Brendan Rodgers Deserves Praise for Liverpool's Tactical Masterclass vs Arsenal

Matt Ladson@mattladsonChief Writer IIIApril 12, 2017

Upon his appointment at Anfield in June 2012, Brendan Rodgers said "I want to use the incredible support to make coming to Anfield the longest 90 minutes of an opponent's life," as quoted in The Liverpool Echo.

After 11 home victories in 13 Premier League games this season, the latest being the incredible 5-1 thrashing of then-league leaders Arsenal, that statement is becoming to ring true. It was certainly the toughest 90 minutes Arsenal have suffered this season.

Liverpool were simply sensational and deserve all the plaudits coming their way following the victory.

Raheem Sterling put in the performance of his career and is now being discussed as England's replacement for Theo Walcott at the World Cup this summer. Daniel Sturridge continued his incredible form to make it eight goals in his last eight games.

There was not a single player on the pitch who didn't impress; Philippe Coutinho's creative talents were fully exhibited; Jordan Henderson's pressing, tenacity and drive were displayed; Martin Skrtel continued his turnaround from 12 months ago; Steven Gerrard again led the team in his new role.

With the greatest respect, even Aly Cissokho was impressive at left-back. We've not even mentioned Luis Suarez. Wow.



For all the individual and collective praise of the players, it's easy to forget the one man who perhaps deserves the most praise.

Football supporters, and the media, are very quick to criticise the manager when things are going wrong, so it's only right to praise them when things are going right. And they certainly went right on Saturday.

Pre-match, the Liverpool fans site AnfieldIndex ran a poll via their twitter asking supporters whether they would start Joe Allen ahead of Coutinho—the Brazilian having been off-form in the West Brom draw last time out.

Over 70 percent of supporters picked Allen, no doubt fearing Liverpool's midfield being overrun, just as they were at The Emirates in the corresponding fixture.

Alas, Rodgers showed huge belief in Coutinho and made a pretty brave selection, just as he did against Everton in the last home match. It paid dividends. Coutinho was mesmeric.

You could see the player's appreciation for Coutinho, particularly Sturridge after his goal, rightly acknowledging the Brazilian's impressive through-ball. “When Coutinho’s right, he is the difference that makes Liverpool," said Luis Suarez to ESPN Brazil, via Sambafoot.



In their last three home games, Liverpool have used the exact same starting XI. Except the tactical differences have been huge.

Against Aston Villa, Rodgers attempted to use 4-4-2, something he admitted failed. Against Everton, the Reds changed to 4-3-3, with Suarez and Sturridge interchanging who played left and centre.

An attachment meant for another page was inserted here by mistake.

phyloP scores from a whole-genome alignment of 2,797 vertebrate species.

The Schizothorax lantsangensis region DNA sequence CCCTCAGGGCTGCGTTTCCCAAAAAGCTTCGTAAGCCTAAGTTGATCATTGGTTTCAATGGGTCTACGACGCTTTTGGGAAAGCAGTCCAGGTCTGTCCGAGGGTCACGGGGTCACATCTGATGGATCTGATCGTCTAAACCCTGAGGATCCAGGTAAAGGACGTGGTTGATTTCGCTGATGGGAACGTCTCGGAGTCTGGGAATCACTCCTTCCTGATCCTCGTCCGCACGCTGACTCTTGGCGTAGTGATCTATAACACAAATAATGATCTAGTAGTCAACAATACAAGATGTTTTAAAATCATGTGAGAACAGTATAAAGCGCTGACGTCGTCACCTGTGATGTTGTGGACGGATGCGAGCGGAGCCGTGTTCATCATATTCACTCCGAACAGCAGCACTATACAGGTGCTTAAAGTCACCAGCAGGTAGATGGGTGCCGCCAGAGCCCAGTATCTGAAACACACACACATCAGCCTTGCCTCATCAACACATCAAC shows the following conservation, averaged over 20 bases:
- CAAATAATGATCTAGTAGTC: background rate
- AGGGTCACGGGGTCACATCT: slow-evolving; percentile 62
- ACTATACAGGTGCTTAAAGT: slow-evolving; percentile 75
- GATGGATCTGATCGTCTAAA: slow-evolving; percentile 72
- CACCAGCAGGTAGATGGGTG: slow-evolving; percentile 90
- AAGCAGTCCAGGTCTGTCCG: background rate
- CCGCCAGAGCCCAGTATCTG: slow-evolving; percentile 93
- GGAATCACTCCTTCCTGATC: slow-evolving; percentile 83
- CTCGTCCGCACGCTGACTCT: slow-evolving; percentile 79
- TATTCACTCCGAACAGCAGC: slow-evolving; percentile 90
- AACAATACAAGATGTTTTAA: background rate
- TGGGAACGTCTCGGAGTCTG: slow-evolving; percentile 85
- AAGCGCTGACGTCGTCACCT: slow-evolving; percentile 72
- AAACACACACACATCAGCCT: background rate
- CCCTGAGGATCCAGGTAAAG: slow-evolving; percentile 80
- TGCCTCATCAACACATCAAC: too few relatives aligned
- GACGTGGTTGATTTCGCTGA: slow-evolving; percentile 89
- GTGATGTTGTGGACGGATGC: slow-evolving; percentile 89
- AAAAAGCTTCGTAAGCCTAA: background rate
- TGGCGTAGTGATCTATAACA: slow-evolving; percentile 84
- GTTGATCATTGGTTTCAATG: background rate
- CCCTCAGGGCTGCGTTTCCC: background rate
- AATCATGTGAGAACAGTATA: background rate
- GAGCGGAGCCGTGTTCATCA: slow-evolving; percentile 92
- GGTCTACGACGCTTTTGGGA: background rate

Brendan Rodgers is doing one hell of a job with LFC. Not only in terms of results but in developing a style of play so pleasing on the eye.

— Gary Lineker (@GaryLineker) February 8, 2014


Against Arsenal, Rodgers switched Sterling to the left—offering more cover for Cissokho and pressing Bacary Sagna—with Suarez playing predominantly from the right side, but drifting inside to play between the lines.

Rodgers explained this post-match, quotes via The Daily Star:

"We switched Raheem Sterling over to the left side to penetrate and to control Sagna a little bit. Overall, the players were tactically brilliant and you saw their appetite and hunger for the game. That was important for us.

"We were brilliant, a wonderful performance in such a prestigious game between the two teams. We do a lot of work on our pressing. I always feel if we press well, we can pass well."



The Telegraph's football correspondent Henry Winter rightly praises Rodgers's tactics in his column post-match:

He has transformed the team, individually and collectively.

The tactical intelligence, the hunting of the ball in packs, the pace on the counter, the numbers in the middle and the relentless working for the cause, particularly the wide players like Suárez and Sterling tracking back, that is the Rodgers’s way.

While Wenger sat stunned, Rodgers was beckoning players over during breaks in play, continuing to coach and coax, such as when Henderson sprinted across for some new commands after 75 minutes. 



Rodgers has made improvements to every single Liverpool player.

Skrtel is like a different player to the one who lost his side to a retiring Jamie Carragher a year ago, not just with his two goals on Saturday but also his defensive work, his positional play and his ability in possession.

Sterling is a markedly better player than the one who burst onto the scene at the start of last season, adding an end product to his game more recently.

Sturridge is a clinical goalscorer, high on confidence.

Suarez is a player now willing to allow others to influence games, no longer trying to do too much—he believes in those around him, such as Coutinho and Henderson.

The way Liverpool began the game on Saturday was reminiscent of the energetic, pressing, fast-tempo performances that Rafa Benitez used to engineer from his sides in Europe—against Juventus and Real Madrid at Anfield most memorably.

Benitez led Liverpool to their fifth European Cup, Rodgers is leading Liverpool back to Europe's elite competition.


Follow me on twitter: @mattladson


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